POLCAN2ID#: 3579
Date: 2019-09-18
Heure: 00:00:00
Par auteur:
Catégorie: Call for Papers
Sujet: CFP - State Promotion of ‘Shared Values’: A New Nationalism? @ IPSA, Lisbon (deadline: 10 October)

State Promotion of ‘Shared Values’: A New Nationalism?
RC14 Politics and Ethnicity
Co-chairs: Réjane Sénac and Janie Pélabay, Sciences Po, CEVIPOF
Convenor: Émilien Fargues, EUI, RSCAS   
Discussant: Elke Winter, University of Ottawa, CIRCEM

In a number of contemporary liberal democracies, governments from different sides of the political spectrum appear to be trumpeting ‘shared values’ as a remedy to social divisiveness and political disengagement. The public purpose of promoting the values that ‘we’ allegedly have in common gives ground to a series of state actions and public policies, such as: integration contracts, tests for immigrants, moral and civic education courses in schools, military and civic service (either compulsory or voluntary), ‘de-radicalisation’ programs as well as programs to enhance gender equality and combat violence against women, professional trainings in the management of cultural and religious diversity for public officials.
The objective of this panel is to analyse whether a specific kind of nationalism (or specific kinds) emerge(s) from the state promotion of ‘shared values’, and whether it/they can be qualified as new. So far, scholars have taken divergent views on this matter. Some argue that the collective identity defined through such policies is grounded on a set of universal principles and that this hardly qualifies as ‘nationalism’ understood as an exclusionary ideology. Should the concept of nationalism apply, this could only be a ‘thin’, ‘civic’ form of nationalism. By contrast, others argue that the promotion of a value-based collective identity develops new forms of nationalism (such as ‘femonationalism’ and ‘homonationalism’) that have exclusionary effects (notably on Muslims perceived as advocates of an opposite value-system legitimising male domination).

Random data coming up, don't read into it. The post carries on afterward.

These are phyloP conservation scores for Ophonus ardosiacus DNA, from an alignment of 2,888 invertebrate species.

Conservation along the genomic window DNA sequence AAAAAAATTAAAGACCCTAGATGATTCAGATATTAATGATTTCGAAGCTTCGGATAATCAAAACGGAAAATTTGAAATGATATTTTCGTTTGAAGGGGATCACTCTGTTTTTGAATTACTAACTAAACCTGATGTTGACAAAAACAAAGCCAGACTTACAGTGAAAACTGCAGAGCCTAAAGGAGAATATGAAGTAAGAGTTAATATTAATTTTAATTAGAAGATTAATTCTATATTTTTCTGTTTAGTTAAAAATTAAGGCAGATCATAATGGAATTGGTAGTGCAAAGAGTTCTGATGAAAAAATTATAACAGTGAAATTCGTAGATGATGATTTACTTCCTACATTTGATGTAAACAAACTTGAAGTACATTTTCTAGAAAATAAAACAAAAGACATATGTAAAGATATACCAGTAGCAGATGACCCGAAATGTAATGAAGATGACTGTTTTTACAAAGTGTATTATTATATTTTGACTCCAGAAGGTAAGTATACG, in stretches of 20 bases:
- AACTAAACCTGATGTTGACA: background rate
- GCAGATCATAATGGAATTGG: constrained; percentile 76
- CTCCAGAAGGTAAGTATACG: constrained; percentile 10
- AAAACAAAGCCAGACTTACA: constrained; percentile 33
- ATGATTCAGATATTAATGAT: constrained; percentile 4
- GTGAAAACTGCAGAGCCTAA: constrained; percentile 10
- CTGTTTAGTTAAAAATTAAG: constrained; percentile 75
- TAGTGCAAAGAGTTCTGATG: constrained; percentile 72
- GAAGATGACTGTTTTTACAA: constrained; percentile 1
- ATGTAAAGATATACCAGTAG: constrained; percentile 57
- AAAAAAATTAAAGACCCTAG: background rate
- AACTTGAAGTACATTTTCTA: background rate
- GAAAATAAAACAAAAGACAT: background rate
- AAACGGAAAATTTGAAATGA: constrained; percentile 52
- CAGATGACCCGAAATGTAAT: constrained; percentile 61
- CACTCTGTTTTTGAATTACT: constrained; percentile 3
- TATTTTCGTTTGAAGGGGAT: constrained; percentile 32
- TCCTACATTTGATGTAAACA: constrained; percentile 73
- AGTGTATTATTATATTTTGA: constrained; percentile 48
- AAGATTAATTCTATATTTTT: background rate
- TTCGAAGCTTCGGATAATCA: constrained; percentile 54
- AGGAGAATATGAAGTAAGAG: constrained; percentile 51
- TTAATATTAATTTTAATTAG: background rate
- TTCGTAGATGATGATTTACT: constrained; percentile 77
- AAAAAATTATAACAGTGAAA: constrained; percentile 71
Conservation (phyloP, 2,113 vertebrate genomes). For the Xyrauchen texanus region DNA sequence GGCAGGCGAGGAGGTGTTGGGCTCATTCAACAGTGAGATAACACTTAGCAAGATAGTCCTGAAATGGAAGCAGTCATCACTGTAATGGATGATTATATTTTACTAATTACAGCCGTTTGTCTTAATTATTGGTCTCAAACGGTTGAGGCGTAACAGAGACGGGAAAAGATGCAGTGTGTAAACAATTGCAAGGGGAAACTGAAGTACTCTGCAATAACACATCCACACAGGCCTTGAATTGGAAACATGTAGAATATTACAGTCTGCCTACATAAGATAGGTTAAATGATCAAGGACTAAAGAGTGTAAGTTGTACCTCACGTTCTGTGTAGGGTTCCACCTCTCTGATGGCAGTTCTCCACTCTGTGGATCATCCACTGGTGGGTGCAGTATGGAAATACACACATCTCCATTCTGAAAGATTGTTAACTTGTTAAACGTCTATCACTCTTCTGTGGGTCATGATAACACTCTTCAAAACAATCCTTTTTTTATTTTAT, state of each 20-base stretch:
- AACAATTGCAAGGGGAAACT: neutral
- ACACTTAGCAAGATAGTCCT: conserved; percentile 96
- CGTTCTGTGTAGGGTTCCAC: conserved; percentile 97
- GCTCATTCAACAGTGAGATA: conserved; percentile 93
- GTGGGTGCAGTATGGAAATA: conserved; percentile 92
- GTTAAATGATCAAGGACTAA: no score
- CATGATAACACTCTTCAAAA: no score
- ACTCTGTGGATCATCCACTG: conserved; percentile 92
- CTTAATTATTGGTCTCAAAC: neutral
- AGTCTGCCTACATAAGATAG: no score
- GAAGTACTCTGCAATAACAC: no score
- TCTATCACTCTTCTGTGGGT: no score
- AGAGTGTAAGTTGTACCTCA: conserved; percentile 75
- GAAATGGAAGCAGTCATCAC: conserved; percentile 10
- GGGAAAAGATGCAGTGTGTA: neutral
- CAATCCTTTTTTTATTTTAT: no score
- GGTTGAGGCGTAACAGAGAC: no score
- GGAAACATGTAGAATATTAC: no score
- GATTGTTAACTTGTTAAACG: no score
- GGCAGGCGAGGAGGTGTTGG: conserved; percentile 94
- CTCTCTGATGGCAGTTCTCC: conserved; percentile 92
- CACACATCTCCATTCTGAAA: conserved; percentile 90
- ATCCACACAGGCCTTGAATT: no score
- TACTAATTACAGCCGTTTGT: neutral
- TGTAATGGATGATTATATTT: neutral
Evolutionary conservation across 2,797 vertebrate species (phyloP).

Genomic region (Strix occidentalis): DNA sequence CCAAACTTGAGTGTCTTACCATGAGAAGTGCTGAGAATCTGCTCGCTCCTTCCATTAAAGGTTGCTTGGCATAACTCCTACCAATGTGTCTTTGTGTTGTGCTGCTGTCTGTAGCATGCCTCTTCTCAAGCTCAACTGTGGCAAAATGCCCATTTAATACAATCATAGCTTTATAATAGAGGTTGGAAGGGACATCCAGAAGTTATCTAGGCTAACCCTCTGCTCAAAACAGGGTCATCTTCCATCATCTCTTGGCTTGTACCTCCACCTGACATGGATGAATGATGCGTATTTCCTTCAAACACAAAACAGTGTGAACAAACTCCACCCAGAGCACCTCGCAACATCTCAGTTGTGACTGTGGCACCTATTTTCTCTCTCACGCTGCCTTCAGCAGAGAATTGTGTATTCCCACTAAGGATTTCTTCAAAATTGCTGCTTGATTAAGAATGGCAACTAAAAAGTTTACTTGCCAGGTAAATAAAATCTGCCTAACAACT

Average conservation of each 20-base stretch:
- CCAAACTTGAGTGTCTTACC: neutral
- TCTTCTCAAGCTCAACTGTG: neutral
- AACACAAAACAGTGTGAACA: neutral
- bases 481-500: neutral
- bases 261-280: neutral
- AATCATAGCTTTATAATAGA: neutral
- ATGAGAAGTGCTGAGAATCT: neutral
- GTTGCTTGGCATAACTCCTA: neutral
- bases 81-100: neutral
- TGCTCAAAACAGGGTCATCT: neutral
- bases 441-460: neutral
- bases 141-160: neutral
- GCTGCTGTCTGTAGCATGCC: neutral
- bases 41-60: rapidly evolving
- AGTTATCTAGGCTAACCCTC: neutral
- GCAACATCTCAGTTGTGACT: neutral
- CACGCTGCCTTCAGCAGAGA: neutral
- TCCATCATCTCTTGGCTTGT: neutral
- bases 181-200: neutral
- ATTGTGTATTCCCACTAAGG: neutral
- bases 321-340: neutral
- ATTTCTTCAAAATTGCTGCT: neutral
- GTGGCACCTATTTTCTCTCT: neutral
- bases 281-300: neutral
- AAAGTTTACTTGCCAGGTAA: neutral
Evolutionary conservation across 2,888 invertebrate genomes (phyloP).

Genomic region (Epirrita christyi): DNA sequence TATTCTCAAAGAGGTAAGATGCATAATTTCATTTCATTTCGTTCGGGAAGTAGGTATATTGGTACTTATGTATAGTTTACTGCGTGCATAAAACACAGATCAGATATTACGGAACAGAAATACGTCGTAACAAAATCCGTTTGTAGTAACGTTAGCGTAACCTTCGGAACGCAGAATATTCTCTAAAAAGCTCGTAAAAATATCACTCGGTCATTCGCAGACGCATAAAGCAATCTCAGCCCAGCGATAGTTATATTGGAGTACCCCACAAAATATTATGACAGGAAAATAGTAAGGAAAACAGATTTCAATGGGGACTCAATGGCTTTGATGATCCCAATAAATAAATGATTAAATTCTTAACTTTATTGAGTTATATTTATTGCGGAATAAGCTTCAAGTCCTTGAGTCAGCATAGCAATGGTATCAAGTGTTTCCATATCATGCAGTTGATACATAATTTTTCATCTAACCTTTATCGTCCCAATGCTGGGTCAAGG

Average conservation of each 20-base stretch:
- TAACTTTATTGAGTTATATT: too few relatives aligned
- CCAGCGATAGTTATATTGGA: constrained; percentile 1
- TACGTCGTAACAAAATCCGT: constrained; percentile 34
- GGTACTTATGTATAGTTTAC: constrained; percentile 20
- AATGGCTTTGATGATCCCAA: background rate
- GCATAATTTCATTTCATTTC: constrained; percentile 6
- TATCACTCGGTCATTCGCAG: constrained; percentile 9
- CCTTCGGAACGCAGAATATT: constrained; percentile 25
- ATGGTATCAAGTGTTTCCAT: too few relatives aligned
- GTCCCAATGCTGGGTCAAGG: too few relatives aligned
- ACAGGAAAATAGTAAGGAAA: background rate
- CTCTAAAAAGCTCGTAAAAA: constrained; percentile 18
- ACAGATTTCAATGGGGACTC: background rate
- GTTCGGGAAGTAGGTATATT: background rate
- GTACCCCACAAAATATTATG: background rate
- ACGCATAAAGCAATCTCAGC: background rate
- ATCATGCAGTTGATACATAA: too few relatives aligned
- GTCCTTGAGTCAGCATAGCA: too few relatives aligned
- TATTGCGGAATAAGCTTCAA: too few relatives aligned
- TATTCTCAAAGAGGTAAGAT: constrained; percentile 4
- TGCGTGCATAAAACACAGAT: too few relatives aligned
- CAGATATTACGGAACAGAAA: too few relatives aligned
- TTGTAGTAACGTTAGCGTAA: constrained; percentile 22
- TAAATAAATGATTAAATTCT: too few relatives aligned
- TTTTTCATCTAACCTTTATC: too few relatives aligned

This panel invites papers that investigate how political leaders and policy actors, at different levels and in different areas, use and implement the notion of ‘shared values’. The following questions may be explored: Which ‘values’ are considered as constitutive of the ‘national community’? On what grounds do states justify their promotion? What are the means used to convey and enforce these ‘values’ (discourses, curricula and trainings, soft/hard law, charters, constitutional provisions, etc.)? What are the consequences of these policies on their different targets (majority groups, ethnic minorities, students, immigrants, etc.)? Empirical contributions based on comparative and single case study as well as theoretical papers digging into contemporary public controversies are both welcome. 
Papers should be submitted by October 24th at the latest via the IPSA website. Please follow this link:  https://wc2020.ipsa.org/wc/panel/state-promotion-shared-values-new-nationalism 



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